However, Canadians want accountability. Transferring millions of dollars to the provinces without some form of accountability and the ability to measure the quality of care needs to be part of the formula. Canadians want to know where those dollars are going. This is something we as a federal government should be committed to.

Canadians want further tax reductions. The government responded in the 1998 budget with a $7 billion tax cut over three years to low and middle income families. I support the elimination of the temporary 3% surtax. I also believe it is time to announce a timetable for the elimination of the 5% surtax starting with a 1% decrease this year.

The finance committee recommends and I support the 1998 budget measures that increase the personal and spousal amount by $500 for low income taxpayers. I think it should be increased a further $200, bringing to $700 the amount of additional income that can be earned tax free. I support the view that this $700 increase of the basic personal spousal amount be available to all.

I have had many calls and letters regarding the 20% foreign property rule. Canadian taxpayers want, and I believe should have, an increase by 2% increments to 30% over a five year period. I think this is the right thing to do. It will allow Canadians to achieve higher returns on their retirement savings and reduce their exposure to risk, which I believe will benefit all Canadians when they decide to retire.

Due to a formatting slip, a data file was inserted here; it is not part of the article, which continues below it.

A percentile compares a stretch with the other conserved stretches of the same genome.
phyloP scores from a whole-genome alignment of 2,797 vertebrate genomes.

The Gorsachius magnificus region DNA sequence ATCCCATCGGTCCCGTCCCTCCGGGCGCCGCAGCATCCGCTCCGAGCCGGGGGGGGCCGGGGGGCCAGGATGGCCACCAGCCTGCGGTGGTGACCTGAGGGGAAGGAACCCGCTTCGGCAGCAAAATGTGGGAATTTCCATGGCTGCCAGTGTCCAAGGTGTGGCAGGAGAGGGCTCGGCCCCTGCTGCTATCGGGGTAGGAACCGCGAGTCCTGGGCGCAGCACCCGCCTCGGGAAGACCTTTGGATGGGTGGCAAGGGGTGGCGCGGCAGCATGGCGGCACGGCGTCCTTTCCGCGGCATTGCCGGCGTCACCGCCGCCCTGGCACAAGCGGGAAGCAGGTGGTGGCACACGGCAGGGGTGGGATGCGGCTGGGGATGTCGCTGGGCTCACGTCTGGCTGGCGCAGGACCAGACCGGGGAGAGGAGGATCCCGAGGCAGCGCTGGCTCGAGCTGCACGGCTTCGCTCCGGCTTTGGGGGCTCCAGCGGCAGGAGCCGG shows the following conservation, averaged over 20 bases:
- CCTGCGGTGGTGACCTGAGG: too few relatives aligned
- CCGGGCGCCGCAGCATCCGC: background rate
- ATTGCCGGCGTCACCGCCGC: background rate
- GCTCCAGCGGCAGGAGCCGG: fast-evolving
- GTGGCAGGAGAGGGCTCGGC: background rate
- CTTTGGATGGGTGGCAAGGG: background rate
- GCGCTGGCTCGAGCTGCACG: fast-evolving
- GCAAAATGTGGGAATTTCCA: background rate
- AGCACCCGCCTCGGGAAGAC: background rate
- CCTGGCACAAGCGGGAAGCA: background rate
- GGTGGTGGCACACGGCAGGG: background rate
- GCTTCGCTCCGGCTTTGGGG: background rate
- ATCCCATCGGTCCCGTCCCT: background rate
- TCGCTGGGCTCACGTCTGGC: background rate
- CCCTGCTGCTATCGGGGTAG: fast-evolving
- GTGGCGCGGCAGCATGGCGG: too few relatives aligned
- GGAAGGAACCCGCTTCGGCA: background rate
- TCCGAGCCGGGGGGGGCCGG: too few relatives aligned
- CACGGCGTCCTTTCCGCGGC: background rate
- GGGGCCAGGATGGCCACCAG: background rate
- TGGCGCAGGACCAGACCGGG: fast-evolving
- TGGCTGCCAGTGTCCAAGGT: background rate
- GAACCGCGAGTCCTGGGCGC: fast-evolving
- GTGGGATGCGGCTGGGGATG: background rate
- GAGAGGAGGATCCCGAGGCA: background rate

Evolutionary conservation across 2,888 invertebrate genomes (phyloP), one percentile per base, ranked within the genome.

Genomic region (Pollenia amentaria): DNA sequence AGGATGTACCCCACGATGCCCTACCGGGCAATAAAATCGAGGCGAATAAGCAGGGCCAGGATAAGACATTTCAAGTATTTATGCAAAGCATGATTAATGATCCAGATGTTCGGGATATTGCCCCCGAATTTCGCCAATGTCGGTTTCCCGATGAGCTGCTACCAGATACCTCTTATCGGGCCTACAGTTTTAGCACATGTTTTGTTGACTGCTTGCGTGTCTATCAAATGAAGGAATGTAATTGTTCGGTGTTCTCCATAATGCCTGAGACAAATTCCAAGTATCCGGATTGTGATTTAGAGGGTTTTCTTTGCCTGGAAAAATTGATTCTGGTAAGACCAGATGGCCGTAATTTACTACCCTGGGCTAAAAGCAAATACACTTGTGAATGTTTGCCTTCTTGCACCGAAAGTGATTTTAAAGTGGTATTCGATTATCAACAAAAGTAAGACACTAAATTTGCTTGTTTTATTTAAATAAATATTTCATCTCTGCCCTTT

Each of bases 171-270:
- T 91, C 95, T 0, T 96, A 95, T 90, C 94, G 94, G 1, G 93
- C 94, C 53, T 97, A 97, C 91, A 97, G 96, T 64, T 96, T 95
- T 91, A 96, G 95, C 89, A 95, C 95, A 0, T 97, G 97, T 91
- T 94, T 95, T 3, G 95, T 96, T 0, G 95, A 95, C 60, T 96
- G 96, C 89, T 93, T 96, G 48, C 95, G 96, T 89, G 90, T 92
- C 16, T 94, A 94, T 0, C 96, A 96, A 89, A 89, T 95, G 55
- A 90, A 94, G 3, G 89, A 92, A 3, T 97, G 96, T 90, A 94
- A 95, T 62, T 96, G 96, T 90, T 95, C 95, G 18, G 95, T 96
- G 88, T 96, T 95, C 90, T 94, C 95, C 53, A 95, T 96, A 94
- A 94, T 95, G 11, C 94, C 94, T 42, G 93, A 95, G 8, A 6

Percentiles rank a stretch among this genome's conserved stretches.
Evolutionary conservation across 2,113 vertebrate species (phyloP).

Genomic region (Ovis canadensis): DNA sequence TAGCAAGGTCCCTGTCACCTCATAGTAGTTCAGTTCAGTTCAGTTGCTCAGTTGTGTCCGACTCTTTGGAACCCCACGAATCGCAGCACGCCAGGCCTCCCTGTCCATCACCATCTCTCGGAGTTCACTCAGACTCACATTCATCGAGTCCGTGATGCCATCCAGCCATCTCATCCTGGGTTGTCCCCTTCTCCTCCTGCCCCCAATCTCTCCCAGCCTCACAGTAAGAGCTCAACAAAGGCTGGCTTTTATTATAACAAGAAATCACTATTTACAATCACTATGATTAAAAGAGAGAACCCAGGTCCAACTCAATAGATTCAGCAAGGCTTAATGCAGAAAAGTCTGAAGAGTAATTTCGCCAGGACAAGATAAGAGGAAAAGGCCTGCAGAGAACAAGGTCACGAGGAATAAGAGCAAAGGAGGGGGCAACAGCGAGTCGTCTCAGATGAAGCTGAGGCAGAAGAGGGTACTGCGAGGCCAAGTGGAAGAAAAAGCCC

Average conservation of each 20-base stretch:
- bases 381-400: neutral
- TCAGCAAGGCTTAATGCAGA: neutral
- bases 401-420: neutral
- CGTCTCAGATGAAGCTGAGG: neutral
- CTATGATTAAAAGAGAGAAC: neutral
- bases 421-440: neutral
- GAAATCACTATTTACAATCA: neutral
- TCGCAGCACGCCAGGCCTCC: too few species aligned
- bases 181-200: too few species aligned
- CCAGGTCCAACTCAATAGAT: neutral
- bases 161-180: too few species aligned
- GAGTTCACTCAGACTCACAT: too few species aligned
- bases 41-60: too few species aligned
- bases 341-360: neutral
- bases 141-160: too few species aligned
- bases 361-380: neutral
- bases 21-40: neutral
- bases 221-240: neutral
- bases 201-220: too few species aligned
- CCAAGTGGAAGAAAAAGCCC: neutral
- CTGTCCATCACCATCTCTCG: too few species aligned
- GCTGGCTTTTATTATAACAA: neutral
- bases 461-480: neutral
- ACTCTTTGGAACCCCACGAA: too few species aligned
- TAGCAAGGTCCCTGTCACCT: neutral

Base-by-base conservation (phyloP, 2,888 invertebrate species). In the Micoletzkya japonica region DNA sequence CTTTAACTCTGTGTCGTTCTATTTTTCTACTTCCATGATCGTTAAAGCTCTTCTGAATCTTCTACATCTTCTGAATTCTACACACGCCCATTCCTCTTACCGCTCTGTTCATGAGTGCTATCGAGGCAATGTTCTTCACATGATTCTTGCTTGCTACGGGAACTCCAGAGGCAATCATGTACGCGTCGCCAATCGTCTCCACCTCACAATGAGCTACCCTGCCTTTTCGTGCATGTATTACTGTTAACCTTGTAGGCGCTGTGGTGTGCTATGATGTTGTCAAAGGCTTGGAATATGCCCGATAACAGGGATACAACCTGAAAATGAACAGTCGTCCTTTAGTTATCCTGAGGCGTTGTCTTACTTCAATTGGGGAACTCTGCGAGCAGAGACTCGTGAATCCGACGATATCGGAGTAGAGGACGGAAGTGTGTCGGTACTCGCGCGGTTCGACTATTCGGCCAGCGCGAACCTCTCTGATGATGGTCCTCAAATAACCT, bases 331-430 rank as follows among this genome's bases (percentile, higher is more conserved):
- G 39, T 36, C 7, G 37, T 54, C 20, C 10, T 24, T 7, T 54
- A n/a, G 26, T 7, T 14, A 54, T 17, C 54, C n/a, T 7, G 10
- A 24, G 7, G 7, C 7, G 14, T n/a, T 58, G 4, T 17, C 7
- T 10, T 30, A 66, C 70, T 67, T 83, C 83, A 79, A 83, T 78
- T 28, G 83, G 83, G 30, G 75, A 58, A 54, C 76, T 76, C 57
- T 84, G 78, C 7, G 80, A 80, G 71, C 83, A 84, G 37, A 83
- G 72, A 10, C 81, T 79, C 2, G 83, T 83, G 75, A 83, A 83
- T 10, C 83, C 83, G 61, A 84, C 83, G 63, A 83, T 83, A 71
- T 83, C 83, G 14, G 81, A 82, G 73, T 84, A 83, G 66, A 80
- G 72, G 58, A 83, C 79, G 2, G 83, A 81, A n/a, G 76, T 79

Debt reduction is the third area that Canadians have signalled their support for. I have spoken many times about debt reduction in the House and I believe the government has a firm commitment to debt reduction and has a debt reduction plan in place. The government has made significant strides in debt reduction and this year the debt to GDP ratio was projected to be reduced slightly below 63% from almost 72% in 1995-96.

Leadership and commitment to Canadian values, governing with a social conscience and providing leadership on tough economic issues has been the hallmark of this government, whether the issue is homelessness, infrastructure or health care.

I believe that the government should continue the Canada infrastructure works program that was launched in 1994. We have a $40 billion deficit in infrastructure. In Canada roads, bridges, sewer and water systems need to be addressed, in spite of the federal-provincial-municipal cost shared program which generated investments exceeding $8 billion, with federal contributions of $2.4 billion. It supported over 16,000 infrastructure projects. It created 125,000 short term and 10,000 long term jobs across this country. It is an excellent example of governments and the private sector working hand in hand. That is what Canadians want. That is what Canadians expect and that is what the government delivered.